Amy De Rocher
Research Scientist IV
Amy DeRocher likes trying to solve puzzles, whether it is the puzzle of how plants respond to changing environments during her graduate work at University of Arizona, or the puzzle of protein targeting to organelles in protozoan parasites. Amy now teases apart the roles of kinases in trypanosomatid cells.
Julie Early, PhD
Scientific Project Manager II
Julie Early is a scientific project manager and her work is focused on the Seattle Structural Genomics Center for Infectious Disease. Before starting in this role, Julie worked on tuberculosis drug discovery, where she led projects that involved academic, non-profit, and industry partners. She has a PhD in molecular and cellular biology and several years of hands-on experience studying bacterial infectious diseases. Outside of work, Julie enjoys the great outdoors: camping, hiking, walking in parks, and biking. She also makes a new (to her) recipe roughly once a week, and is always open to new recipe suggestions.
Brad Hammerson, BS
Research Scientist II
Brad Hammerson is a research scientist in the Myler Lab and received his bachelor of science in microbiology from the University of California, Santa Barbara. He is passionate about contributing to research on bacterial and viral infectious diseases.
Bryan Jensen, PhD
Research Scientist IV
Dr. Bryan Jensen has always been fascinated by trying to understand how things work by tearing them apart and then trying to put them back together, whether as a child tearing apart dad’s lawnmower, much to his dismay, or today tearing apart cells. His current fascination is tearing apart the regulatory networks within the African trypanosome that allows it to grow in different environments, from the tsetse fly to mammals. He is also interested in how the parasite responds to the mounting pressure of the host’s immune response.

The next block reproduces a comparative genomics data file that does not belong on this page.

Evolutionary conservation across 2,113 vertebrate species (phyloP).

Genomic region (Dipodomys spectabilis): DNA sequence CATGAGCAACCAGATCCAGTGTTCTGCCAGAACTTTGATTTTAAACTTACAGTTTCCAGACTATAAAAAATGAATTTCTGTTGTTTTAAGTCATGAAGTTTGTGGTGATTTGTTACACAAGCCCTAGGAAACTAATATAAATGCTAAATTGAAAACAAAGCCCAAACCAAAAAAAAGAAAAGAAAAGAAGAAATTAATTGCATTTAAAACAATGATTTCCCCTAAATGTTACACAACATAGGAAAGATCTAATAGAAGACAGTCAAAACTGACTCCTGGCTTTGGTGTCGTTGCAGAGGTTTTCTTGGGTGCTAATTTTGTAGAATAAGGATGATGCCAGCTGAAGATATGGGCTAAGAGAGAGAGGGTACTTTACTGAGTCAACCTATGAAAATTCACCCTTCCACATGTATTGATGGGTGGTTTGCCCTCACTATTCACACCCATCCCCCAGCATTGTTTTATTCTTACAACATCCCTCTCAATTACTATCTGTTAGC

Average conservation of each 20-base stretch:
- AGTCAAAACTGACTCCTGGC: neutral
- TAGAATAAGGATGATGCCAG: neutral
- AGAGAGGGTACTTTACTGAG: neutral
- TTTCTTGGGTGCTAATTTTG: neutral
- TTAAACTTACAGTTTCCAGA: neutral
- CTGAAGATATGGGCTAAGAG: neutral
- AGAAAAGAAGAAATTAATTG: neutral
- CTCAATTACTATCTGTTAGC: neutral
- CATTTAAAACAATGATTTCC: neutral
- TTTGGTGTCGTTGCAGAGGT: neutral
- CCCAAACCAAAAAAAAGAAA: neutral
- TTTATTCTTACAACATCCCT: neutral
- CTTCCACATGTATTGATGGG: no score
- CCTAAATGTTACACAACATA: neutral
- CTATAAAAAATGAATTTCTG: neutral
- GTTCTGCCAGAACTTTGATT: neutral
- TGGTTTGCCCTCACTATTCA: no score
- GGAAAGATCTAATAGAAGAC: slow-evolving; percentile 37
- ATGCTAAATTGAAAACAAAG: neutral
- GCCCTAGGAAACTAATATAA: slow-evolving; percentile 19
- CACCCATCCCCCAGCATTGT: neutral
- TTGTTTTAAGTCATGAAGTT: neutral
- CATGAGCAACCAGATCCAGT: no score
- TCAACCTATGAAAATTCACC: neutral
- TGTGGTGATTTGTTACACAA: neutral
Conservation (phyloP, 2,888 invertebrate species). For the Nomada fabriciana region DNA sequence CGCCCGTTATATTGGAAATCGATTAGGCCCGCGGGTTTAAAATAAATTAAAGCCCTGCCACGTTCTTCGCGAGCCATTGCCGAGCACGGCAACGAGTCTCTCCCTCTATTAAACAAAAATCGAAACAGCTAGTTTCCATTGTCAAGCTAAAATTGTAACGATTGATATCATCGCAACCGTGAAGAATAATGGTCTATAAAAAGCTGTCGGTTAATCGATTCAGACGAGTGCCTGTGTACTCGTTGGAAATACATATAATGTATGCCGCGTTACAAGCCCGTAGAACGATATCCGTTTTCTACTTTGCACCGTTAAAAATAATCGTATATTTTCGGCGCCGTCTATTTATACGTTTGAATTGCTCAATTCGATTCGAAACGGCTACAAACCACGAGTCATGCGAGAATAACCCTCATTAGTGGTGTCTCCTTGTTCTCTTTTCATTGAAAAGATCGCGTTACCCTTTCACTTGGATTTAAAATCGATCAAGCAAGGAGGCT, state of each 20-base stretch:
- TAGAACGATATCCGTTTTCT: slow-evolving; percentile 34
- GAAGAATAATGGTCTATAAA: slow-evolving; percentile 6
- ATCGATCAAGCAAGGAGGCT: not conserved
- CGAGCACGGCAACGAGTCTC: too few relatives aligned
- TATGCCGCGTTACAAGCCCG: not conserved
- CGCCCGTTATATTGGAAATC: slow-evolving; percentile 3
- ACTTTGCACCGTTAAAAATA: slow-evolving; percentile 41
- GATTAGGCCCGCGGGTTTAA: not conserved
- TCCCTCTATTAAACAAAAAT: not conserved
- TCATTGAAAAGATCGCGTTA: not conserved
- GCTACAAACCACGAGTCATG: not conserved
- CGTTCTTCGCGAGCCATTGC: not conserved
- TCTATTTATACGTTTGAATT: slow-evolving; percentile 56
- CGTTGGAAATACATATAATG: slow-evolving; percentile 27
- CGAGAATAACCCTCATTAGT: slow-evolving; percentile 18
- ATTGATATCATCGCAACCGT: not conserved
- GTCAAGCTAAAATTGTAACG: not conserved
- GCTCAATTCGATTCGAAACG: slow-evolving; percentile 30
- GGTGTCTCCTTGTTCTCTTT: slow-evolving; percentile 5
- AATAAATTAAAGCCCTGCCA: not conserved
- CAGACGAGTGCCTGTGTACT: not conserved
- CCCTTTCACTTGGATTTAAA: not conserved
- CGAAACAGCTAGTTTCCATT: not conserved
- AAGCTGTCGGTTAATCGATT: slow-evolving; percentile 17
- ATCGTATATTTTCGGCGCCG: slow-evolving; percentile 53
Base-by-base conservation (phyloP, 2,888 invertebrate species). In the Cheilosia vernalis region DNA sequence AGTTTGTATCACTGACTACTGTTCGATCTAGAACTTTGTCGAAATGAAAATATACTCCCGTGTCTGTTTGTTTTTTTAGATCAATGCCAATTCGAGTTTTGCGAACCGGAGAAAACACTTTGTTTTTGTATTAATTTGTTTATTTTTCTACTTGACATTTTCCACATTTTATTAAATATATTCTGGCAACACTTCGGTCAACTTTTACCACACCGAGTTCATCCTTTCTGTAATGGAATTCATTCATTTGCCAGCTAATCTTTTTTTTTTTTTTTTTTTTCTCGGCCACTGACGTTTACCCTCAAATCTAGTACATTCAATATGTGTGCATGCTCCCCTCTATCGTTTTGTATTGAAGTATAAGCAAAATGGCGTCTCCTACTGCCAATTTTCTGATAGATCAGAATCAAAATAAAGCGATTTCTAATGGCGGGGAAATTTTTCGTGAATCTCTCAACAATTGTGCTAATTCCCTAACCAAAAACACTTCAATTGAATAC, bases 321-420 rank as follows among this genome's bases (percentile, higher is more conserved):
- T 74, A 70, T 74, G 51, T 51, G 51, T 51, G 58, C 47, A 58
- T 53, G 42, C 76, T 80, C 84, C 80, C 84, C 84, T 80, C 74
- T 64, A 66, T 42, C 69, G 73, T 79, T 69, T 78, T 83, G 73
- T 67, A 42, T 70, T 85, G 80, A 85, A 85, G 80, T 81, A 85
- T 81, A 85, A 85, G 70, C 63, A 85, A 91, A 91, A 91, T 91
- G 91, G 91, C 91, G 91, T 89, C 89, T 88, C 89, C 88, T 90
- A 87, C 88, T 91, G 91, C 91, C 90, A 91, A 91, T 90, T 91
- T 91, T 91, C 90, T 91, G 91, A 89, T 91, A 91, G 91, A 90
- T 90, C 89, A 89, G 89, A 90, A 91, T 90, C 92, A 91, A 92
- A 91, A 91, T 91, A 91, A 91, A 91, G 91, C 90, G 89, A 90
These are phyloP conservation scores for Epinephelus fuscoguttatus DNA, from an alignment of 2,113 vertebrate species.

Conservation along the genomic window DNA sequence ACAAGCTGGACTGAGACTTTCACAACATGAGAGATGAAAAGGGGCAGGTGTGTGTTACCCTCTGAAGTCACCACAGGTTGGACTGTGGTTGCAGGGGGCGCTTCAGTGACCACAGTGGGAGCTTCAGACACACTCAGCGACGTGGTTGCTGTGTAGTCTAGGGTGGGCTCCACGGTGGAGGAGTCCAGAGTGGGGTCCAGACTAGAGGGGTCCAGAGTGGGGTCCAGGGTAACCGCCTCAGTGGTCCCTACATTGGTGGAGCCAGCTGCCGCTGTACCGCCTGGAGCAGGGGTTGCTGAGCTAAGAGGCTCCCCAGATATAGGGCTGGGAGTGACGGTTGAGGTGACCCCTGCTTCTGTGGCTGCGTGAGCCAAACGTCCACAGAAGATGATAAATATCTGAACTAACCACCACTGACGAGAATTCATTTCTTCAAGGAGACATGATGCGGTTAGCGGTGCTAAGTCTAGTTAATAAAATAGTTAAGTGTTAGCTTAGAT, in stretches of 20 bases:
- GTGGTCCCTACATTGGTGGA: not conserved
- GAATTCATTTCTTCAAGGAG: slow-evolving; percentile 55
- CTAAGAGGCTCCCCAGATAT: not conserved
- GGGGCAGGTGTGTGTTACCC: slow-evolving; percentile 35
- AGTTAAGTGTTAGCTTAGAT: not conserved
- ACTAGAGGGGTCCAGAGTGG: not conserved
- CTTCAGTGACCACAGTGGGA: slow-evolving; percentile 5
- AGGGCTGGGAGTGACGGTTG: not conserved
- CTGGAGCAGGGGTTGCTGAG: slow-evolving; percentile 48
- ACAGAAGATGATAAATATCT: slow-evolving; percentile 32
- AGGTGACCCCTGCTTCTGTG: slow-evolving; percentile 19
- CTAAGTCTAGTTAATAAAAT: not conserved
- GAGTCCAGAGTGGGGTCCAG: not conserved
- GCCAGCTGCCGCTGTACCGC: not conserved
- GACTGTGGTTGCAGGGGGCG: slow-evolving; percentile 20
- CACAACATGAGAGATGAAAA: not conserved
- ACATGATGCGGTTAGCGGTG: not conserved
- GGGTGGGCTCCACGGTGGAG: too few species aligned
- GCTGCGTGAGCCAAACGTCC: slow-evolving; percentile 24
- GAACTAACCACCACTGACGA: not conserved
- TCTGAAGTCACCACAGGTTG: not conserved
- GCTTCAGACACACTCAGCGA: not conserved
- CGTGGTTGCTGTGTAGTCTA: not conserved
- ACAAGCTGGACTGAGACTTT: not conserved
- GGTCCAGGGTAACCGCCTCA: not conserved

Research Tech I
Monique Khim graduated Central Washington University and received her BS in Biology: Biomedical Science Specialization, BS in Chemistry: Biochemistry Specialization with an American Chemical Society (ACS) accreditation, and Interdisciplinary Honors Minor from the William O. Douglas Honors College (DHC). Her passion for infectious diseases stemmed from her undergraduate research in the Beng Lab, where she focused on the modular synthesis and functionalization of chiral pyrrolidinols and azapolytriquinanes in order to identify N-bearing bioactive compounds to treat Leishmaniasis. Now in the Myler Lab at Seattle Children’s, she is excited to continue her journey through infectious disease research. Outside the lab, you can find her playing the piano, cooking up something spicy in the kitchen, or surrounded by a myriad of art supplies.